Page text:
It was the last shot of the day. We’d been shooting for hours already and were finally turning around to get coverage of my two lines. The words had all but crumbled in my mind, the result of repetition had drained all weight and meaning. It was like running with a backpack to catch a train, arriving, breathless, only to find the contents had escaped, leaving behind an empty, gaping (laughing?) mouth. All the preparation I’d done was inaccessible to me now, I could only trust my instincts, and the momentum of the moving train. I mustered what energy I had, trying not to squint into the newly positioned lights. There were thoughts, when did I eat last? Did I turn my phone off? And action! Cut. I didn’t make any mistakes or mumble my words, but it was far from brilliant. That fist clenching expression that says, “I nailed it!” was a distant echo from some other movie set. The director came over, and after a brief moment of intense contemplation, he said plainly, “We need more Nicki. That’s why you’re here.” I nodded before he had time to finish. Yes, of course, story of my life. “Just be yourself!” “Oh, that’s so you!” “You’d be so perfect for that role.” But what does that even mean? Can someone please spill the beans because it appears to be obvious to everyone but me? Then I chuckled. In actuality, I am the only one who really knows. I’m the only one alone with my thoughts; with my feelings, my fears, my desires, and my memories—true or untrue. All others see are the sparks—the friction between my soul and my smile, dampened only by the shackles of my yearning to be accepted and understood. But within that desire for identity, within the search for self, is the key to better understanding and experiencing this “me” everyone keeps talking about. So while I really had no idea what the director’s vision was, nor the quality of Nicki-ness he was hoping for, I brushed aside the fear and the judgement and did what I do best: absolutely nothing. I just watched myself experience the moment, with no expectation and no fucking idea what was going to happen. Oh, and… I nailed it.
Dreadcentral had some slightly less than dreadful news about Godkiller's release. Check it out:
It isn't typical for an announcement of a DVD's release date being pushed back to be considered "good news", but in the case of Matt Pizzolo's episodic illustrated film Godkiller, the filmmaker couldn't be more ecstatic. So, what gives?
Retail orders for Halo-8's upcoming Godkiller: Walk Among Us - Episode 1 DVD exceeded studio expectations to the point where the DVD's street date had to be pushed back a week. In order to manufacture enough product to fulfill retail demand and ensure all stores would receive DVDs on the same date, Halo-8 was forced to move Godkiller Episode 1's street date from September 29th to October 6th.
"I'm sincerely astonished," said writer-director Pizzolo. "These episodic DVDs were really supposed to be limited edition collectibles for fans to get at comic conventions and festivals. I mean, it's totally unorthodox to release a film in shortform, serialized DVDs... I never in a million years expected retailers to support it so strongly. I'm pleasantly knocked on my ass."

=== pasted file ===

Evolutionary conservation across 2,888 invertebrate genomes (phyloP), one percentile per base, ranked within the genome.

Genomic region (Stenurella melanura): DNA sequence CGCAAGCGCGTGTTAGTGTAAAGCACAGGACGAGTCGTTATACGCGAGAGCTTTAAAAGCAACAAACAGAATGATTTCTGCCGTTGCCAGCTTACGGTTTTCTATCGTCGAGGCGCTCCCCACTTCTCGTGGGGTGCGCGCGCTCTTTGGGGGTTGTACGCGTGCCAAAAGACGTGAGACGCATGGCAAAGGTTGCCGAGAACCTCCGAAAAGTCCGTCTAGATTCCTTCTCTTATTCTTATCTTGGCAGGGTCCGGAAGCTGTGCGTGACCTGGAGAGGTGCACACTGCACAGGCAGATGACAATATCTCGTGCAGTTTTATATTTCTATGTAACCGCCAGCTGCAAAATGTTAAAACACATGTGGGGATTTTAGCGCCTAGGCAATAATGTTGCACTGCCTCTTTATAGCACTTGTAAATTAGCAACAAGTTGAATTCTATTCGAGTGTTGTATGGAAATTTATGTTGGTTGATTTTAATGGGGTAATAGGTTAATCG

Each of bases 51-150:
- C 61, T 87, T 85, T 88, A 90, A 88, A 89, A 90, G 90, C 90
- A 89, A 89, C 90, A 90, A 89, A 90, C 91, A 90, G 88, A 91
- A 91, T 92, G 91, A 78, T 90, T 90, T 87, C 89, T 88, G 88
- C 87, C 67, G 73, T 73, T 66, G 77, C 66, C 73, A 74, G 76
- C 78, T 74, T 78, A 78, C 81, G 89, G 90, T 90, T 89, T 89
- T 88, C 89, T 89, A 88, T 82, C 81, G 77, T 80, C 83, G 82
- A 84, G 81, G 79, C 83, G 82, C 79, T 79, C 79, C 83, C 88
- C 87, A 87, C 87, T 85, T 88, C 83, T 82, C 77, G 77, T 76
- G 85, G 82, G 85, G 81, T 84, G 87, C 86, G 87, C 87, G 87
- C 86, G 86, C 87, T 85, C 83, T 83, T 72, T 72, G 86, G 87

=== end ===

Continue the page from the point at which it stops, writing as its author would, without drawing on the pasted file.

Read the full article here and here's the newest trailer...
i never intended for this space to host a slew of movie reviews, but it just so happens i saw another film last night that left me in a total state of disarray - in the best possible way. i was so impressed by this film, i walked out of the theater feeling as if i'd left a layer of myself inside. i felt vulnerable, struck with a reality i hadn't prepared for, coupled with intense feelings of compassion, sadness, and hope. Cory Fukunaga's remarkable artistry offers a rare, albeit heartbreaking, humanity as he follows the story of two troubled young souls searching for a better life. the story itself is simple, yet Sin Nombre's breathtaking cinematography, spectacular performances, and refined exposition carry us on a journey we don't even know we're on until we turn around to see the dust in our wake, taste the grit in our teeth. despite having been able to discuss the film at length, with passion and conviction, over a dinner i could barely eat, somehow i feel at a loss for words. what it triggered in me was deeply personal. it exposed how my petty concerns lead me to fail in experiencing my own humanity every day; how my fears and lack of inner resolve prevent me from pursuing an honest and noble struggle. with hesitation, i might say it is sometimes difficult to understand the value of life when it is so comfortably preserved by our technologically advanced society. yet to have what we have is not a responsibility to be taken lightly. thoughts of this nature are currently heavily weighted in my mind and i hope my future actions will reflect this continuous processing of what it means to possess such a privilege - the privilege to lead a ponderous existence. i am grateful for the art and expression that provokes such explorations. [youtube]http://www.youtube.com/watch?v=VTSi0pKjC5g[/youtube]